Strength & Conditioning Coach Mike Kadar w/ Malkin in Russia
There are also some interesting workout videos of Malkin training back in Russia on pittsburghpenguins.com as well.
From Russia with Love: Kadar Q&A
Sunday, 08.07.2011 / 8:55 PM
Features By Sam Kasan
Penguins strength and conditioning coach Mike Kadar spent two weeks in Moscow, Russia to help center Evgeni Malkin train and rehab his right knee, which suffered ligament damage in February. Kadar spoke with PittsburghPenguins.com about his adventures in Russia.
How did the workouts and training regiment with Malkin go?
I have known ĎGenoí for five years now and I have never seen him this committed to getting healthier and wanting to do well. It has been an eye-opener for me with his determination and work ethic. He is committed to it every day, and with no short cuts.
What is Malkinís best physical attribute in terms of strength and conditioning?
His biggest attribute is his size and being as coordinated as he is. Heís an athlete. He excels at pretty much everything he does. His competitive nature gives him a will to want to win at everything.
Over, what is training in Russia? Is it different than training in the United States?
There arenít a lot of differences in training in North America vs. Russia. (Malkinís) local fitness club could use a few more up-to-date equipment or accessories that help with soft tissue work. The ice on the other hand reminds me of when I was growing up in Western Canada (Ed note: Kadar is from Red Deer, Alberta). It was very similar to skating outdoors or on the lake behind the family farm.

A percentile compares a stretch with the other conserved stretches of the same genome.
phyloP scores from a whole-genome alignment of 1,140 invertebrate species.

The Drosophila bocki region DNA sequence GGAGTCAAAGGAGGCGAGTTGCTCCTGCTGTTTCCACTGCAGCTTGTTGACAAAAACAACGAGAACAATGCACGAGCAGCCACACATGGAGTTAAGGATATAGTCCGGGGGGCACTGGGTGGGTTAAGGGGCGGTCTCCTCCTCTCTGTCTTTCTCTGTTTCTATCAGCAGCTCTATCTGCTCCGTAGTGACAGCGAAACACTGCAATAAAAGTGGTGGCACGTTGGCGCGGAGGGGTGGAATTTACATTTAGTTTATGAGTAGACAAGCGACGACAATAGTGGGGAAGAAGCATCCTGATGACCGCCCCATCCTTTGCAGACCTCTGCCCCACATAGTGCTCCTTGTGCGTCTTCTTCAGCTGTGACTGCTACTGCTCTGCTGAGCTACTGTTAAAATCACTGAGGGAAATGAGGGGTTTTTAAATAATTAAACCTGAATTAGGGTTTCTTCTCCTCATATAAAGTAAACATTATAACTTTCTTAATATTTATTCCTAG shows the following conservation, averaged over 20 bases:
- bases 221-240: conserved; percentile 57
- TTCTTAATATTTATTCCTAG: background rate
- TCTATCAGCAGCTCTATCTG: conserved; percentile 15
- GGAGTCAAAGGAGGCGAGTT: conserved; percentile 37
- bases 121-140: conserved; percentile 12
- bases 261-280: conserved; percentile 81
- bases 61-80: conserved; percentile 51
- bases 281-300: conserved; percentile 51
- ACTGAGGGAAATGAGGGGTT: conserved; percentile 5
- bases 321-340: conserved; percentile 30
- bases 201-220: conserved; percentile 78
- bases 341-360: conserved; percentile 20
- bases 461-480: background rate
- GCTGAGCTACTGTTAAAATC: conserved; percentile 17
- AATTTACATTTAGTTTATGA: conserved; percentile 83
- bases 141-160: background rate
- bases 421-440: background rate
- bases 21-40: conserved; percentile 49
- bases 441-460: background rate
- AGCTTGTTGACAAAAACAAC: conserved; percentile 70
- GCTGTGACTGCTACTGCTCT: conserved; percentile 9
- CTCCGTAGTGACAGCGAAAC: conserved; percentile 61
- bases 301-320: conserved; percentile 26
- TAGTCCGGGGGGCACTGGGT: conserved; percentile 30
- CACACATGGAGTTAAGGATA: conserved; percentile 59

This being your first time in Russia, what has the experience been like?
My experience has been unbelievable. Really it has been. We have two-a-day workouts with travel and rest in between. The gym and ice arenít around the nearest corner so the travel in downtown Moscow eats up a lot of time.
Other than training Malkin, what other things have you been doing around Moscow?
Outside of training, Geno and the Gonchars (former Penguin Sergei Gonchar) have been so hospitable. They included me in every family outing without hesitation. I had the opportunity to go to Red Square, the circus, the monastery and swimming off a yacht. If it wasnít for them I would only see the rink, gym and hotel. I owe them a lot of gratitude. Theyíre truly great people.
What has surprised you most about Russia?
The beauty of the city and people. I knew it was beautiful, but until you visit you have no idea. As for the people, even if they donít speak English they still try to help you as much as they can, very friendly. A few conversations of mine have been pretty funny with both parties walking away shaking our heads (laughs).
Have you experienced any culture shocks?
The city is about 15 million people and I swear every person owns a sports car here (laughs). Traffic jams are so bad that people put their car in park, turn off the car and go for a coffee and then come back when they think traffic is about to start moving. People are parked everywhere, even in the streets.
You can also flag down any car for a ride. You donít need to get a cab. If you throw your hand out four or five cars will pull over and offer you a ride.
What was your favorite part of the trip?
All of it. Working with Geno and having the opportunity to see the city with Geno and the Gonchars. Like I said, if it wasnít for them I would never get the backstage pass to a lot of events.
Any interesting foods that youíve eaten?
They have some of the best food Iíve tasted. They sure like sour cream and cabbage (laughs). They have some of the healthiest foods I have tasted. A lot of places have sushi, but more have borscht!